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Your job search requires investment, commitment, and dedication

Recruiters sift through hundreds of resumes. (And that’s often just for one open position.) If you’re applying for an open position you generally have no more than 10 seconds to make your resume stand out. This may sound discouraging, but with some thought and care, you can make your application stand out from the rest.

During my presentation to the Association for Women In Science (AWIS) earlier this month, I reassured the 50 people in the room that all is not lost. There’s no special secret—finding and applying for jobs requires a huge effort. When one of the AWIS members remarked, “Job hunting is like a job,” I saw a lot of nodding heads in the audience. That’s because searching for a new position requires the same investment, commitment and dedication as a job.

But based on 17 years of experience as a recruiter, I do have some suggestions for how candidates can get recruiters to look at their resumes and hopefully find the position that takes their career to the next level.

Get your resume ready—for each job.

A recruiter wants to immediately know that you’re qualified for a job. That means having one resume that you send in for every job doesn’t work. You need to update your resume for each application you submit:

  • If there are educational requirements, provide proof that you meet those requirements. (e.g., a Ph.D. in life sciences) at the top of your resume.
  • Add key terms from the job description to your resume. Thanks to applicant tracking systems, recruiters can rank and order applications based on the percentage match of keywords. You want to be at 80% match, not 20% match.
  • Apply if, and only if, you meet the requirements. Recruiters—including me—get irritated if we suspect an applicant is throwing their resume at every open position to see what sticks.

Build a connection with the recruiter.

If you find a position that interests you, take the time to get to know the recruiter. If you found a job via LinkedIn, the name of the posting recruiter might be included. If not, search for recruiters at that organization. Do some research about the company; then, call that recruiter to ask a question. Here’s how I’d go about that call:

“Hi, my name is Kris Williams. I recently applied for the [position title] at [organization name]. I have a question regarding [company relevant information] that I’m hoping you can answer for me…”

Beware: don’t ask questions about the position. Or about the hiring process. Or about your application. Ask the recruiter something related to the business the organization is doing.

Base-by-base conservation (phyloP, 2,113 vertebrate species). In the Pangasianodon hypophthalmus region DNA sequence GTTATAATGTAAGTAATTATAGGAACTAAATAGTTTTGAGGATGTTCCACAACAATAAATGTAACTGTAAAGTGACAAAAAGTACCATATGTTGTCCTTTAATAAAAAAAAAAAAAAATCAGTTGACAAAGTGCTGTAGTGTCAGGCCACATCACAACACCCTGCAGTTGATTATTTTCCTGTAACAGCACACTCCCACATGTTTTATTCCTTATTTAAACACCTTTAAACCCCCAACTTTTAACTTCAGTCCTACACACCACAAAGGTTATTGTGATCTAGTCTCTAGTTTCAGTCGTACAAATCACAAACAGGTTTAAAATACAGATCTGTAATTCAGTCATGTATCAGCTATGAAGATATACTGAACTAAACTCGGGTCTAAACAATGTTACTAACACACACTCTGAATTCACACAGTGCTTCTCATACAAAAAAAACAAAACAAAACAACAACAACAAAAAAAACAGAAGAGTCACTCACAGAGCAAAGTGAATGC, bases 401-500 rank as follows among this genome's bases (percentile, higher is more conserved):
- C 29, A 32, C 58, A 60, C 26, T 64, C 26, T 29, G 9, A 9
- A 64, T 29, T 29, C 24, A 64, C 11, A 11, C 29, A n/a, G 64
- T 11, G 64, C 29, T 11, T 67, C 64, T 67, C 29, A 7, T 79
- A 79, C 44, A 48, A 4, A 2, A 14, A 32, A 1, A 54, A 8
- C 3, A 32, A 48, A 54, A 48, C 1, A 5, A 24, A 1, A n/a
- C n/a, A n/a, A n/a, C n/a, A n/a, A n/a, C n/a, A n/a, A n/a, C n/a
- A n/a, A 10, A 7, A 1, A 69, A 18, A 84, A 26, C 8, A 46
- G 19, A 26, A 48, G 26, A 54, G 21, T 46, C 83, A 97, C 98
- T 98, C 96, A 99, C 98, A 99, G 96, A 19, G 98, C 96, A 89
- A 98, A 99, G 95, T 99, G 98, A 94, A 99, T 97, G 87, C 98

When you take this extra step to ask a thoughtful question, you:

  • Demonstrate your sincere interest in the organization.
  • Establish a positive connection with your name.
  • Increase the chances that the recruiter will recognize your name because you made a personal connection.

When you do land the initial interview with the recruiter, the point of that conversation is to share your story – what motivates you, why do you want this job with this company at this point in your career? This initial conversation is the opportunity to tell the recruiter something you bring that no other candidate will have.

Showcase your personal brand in the interview.

The most important thing to remember in an interview is that you’re not there by accident. You earned an interview. You and your qualifications offer the organization something they want. Keep this in mind to help reduce your nerves and readjust the power balance in an interview.

When you enter a job interview, you want to demonstrate that you add value. That means you must understand and be able to communicate your unique value proposition. As you apply for each job, be prepared to tell your story.

For example, if you’re a scientist who wants to move out of one sector into another it’s important to have an answer as to why you’re making that move. When someone asks during an interview, “Why are you moving out of academia into industry?” You don’t want to answer, “Because there’s no money in academia.” You want to share your experience and passion in a way that resonates with the interviewer and helps you stand out as a candidate. To identify your personal brand, ask yourself these questions:

  • What are your rules of engagement?
  • What types of praise do you receive for the work you do?
  • What brings value to you as a professional?
  • What are you seeking in an organization?

Most importantly, as Oscar Wilde said, “Be yourself because everyone else is already taken.”
When you craft resumes to meet job requirements, take time to build a connection with the recruiter, and showcase your personal brand in the job interview, it’s more likely you’ll find yourself moving to the next stage of the application process. What do you do when you move to the next step? Check out my next post for suggestions about choosing references, negotiating salaries, and getting fewer rejections.